Tag Archives: London’s buildings

Kilroy was here

With the Blitz at its height in 1940 and the need to find safe accommodation for Londoners the Home Secretary Herbert Morrison at the time announced the decision to construct a series of Deep Level Shelters to be dug under the existing tube network. The idea being that after the war these tunnels could then be utilised as railway tunnels and linked up to form a new express underground system.

[T]en sites were chosen which were completed in 1942. Four sites were given over for civilian use while the remainder to house military and civil authorities, each could accommodate up to 8,000 individuals on two separate levels and were built at a cost of £40 per head. One at the Oval was abandoned for fear of flooding by the river Effra and another to be built at St. Paul’s never started with worries about the stability of the cathedral. Evidence of the other shelters can be found at Belsize Park, Camden Town, Chancery Lane, Clapham Common, Clapham North, Clapham South and Stockwell.

Another at Goodge Street was built for the Americans, reinforced above ground by a circular pill box, housing staircases and lift machinery with slits in the walls to enable  this heavily defended bunker protection from the most determined attack it even had an anti-aircraft emplacement on its roof.

Now named the Eisenhower Centre this unremarkable candy striped concrete structure (now painted a rather boring navy) was the headquarters of ‘Eik’ the United States President and Supreme Commander of the Allied Forces in Europe and during the latter years of World War II was used to plan the D-Day invasion of Europe. This seemingly little building was kitted out to support 8,000 support staff with bunk beds, self contained with ventilation systems, gas filtration units and a hydraulic sewerage system.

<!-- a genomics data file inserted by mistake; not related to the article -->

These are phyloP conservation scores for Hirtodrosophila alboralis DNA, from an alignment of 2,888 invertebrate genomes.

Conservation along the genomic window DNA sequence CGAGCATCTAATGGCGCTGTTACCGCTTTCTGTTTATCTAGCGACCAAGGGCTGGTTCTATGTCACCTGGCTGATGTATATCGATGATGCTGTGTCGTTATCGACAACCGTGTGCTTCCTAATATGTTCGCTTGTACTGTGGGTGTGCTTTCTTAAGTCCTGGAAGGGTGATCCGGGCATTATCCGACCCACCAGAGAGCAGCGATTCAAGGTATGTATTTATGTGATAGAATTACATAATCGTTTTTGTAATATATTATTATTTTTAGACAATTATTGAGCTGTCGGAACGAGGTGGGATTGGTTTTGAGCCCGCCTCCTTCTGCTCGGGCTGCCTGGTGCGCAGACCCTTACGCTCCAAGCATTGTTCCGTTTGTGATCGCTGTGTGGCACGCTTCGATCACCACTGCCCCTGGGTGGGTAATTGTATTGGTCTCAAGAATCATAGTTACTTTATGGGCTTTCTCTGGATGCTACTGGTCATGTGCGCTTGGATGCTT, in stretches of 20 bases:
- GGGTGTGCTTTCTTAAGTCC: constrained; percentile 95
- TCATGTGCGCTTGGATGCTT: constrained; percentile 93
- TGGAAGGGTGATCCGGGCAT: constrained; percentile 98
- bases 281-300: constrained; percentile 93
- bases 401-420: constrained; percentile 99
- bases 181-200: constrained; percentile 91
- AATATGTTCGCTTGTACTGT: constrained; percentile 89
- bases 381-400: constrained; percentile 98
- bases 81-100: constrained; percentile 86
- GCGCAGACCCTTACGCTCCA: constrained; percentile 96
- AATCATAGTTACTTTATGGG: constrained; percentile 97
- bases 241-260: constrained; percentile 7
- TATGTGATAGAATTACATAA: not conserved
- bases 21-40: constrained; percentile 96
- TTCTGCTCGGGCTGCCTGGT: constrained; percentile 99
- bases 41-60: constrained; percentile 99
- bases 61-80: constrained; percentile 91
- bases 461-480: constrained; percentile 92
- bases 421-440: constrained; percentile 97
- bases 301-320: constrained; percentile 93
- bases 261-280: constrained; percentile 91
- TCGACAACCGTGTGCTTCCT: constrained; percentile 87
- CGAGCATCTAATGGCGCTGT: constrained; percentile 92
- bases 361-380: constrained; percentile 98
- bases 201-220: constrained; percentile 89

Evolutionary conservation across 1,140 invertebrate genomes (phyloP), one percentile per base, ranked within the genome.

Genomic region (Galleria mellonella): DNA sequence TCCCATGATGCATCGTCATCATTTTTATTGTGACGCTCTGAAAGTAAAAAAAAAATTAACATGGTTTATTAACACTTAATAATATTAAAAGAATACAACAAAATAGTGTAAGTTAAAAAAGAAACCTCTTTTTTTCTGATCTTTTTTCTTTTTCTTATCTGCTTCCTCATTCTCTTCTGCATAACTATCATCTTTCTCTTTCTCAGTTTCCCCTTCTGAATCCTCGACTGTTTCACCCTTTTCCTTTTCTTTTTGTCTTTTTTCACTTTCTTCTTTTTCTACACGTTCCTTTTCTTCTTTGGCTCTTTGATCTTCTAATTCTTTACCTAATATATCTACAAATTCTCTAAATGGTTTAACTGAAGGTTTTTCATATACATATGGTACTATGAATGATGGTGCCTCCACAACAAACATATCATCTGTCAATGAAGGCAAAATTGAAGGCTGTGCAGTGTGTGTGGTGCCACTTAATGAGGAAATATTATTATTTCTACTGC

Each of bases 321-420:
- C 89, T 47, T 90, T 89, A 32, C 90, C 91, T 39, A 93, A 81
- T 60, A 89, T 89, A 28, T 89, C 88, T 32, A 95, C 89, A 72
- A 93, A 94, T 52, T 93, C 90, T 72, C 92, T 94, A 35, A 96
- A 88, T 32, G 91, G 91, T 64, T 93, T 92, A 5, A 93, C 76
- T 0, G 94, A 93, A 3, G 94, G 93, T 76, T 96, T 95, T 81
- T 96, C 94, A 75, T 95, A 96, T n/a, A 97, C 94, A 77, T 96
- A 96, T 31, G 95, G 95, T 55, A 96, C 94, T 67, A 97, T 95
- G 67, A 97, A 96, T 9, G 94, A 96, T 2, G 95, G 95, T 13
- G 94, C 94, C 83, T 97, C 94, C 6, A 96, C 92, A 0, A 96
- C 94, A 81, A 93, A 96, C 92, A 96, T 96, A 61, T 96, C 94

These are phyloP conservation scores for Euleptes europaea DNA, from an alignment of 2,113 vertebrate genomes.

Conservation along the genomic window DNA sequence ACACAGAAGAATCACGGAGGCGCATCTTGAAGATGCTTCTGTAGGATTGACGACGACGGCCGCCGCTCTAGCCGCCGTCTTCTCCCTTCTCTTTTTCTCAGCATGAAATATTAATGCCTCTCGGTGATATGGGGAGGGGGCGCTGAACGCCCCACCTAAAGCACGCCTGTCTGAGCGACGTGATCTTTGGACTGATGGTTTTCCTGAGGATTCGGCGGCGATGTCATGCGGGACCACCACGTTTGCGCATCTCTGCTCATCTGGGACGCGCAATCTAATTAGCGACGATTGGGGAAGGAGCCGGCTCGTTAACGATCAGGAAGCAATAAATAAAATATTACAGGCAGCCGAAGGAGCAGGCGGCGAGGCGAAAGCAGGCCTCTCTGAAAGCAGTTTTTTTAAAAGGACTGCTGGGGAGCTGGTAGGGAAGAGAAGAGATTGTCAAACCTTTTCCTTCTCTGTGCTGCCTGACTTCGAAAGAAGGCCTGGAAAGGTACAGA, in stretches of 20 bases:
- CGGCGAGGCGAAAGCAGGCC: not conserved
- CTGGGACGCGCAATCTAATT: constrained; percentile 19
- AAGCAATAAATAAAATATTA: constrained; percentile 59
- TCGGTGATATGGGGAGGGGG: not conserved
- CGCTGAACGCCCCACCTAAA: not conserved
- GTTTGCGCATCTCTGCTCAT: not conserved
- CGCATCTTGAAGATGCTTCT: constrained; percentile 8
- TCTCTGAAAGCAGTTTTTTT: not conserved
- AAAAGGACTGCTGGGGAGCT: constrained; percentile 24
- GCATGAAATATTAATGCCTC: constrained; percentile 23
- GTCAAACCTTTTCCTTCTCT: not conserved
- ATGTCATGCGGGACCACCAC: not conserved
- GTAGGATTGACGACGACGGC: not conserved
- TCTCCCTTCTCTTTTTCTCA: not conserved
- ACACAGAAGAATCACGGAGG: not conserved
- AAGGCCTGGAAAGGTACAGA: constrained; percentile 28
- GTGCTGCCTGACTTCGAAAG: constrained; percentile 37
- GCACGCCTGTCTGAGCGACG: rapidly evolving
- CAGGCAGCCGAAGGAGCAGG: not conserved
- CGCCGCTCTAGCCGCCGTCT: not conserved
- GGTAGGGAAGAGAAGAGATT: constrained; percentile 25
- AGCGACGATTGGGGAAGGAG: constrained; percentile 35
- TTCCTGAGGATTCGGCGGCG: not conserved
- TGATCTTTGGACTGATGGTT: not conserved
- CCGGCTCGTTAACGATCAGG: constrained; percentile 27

One in south London had a rather curious final use, in 1948 the Clapham Common Deep Level Shelter became briefly home to several hundred Commonwealth citizens who had arrived on the SS Empire  Windrush, laying the foundations for nearby Brixton’s Afro-Caribbean community.

Needless to say the high speed rail link was abandoned – where have we heard that before – and after a fire in 1956 the Eisenhower Centre was closed for many years. It is now used for commercial storage, with its bunk beds making useful shelving it is rumoured that Sir Paul McCartney stashes his gold and platinum disks within its vaults.

The title of this post, Kilroy Was Here, comes from graffiti first drawn by Americans during the Second World War. Thanks to the contributor of this photo is Christopher Hilton.

Avoid idleness and intemperance

In 1837 a young woman found herself the monarch of her country, she was to remain Queen during an unprecedented time of burgeoning industry and wealth creation, giving her name to the 64 years she reigned and a time Britain was at its zenith of influence and power. That same year a novel was printed which would change a country’s attitude to the most poor and venerable, that novel was the second major work by Charles Dickens.

[C]harles Dickens was no stranger to poverty. In 1823 when his father lost his job and was sent to Marshalsea debtor’s prison 11-year-old Charles worked in a blacking factory pasting labels on shoe polish bottled for six shillings a week. At that time he also certainly worked alongside children from the workhouse, it was an experience that would remain with him all his life and be the subject of his novel Oliver Twist.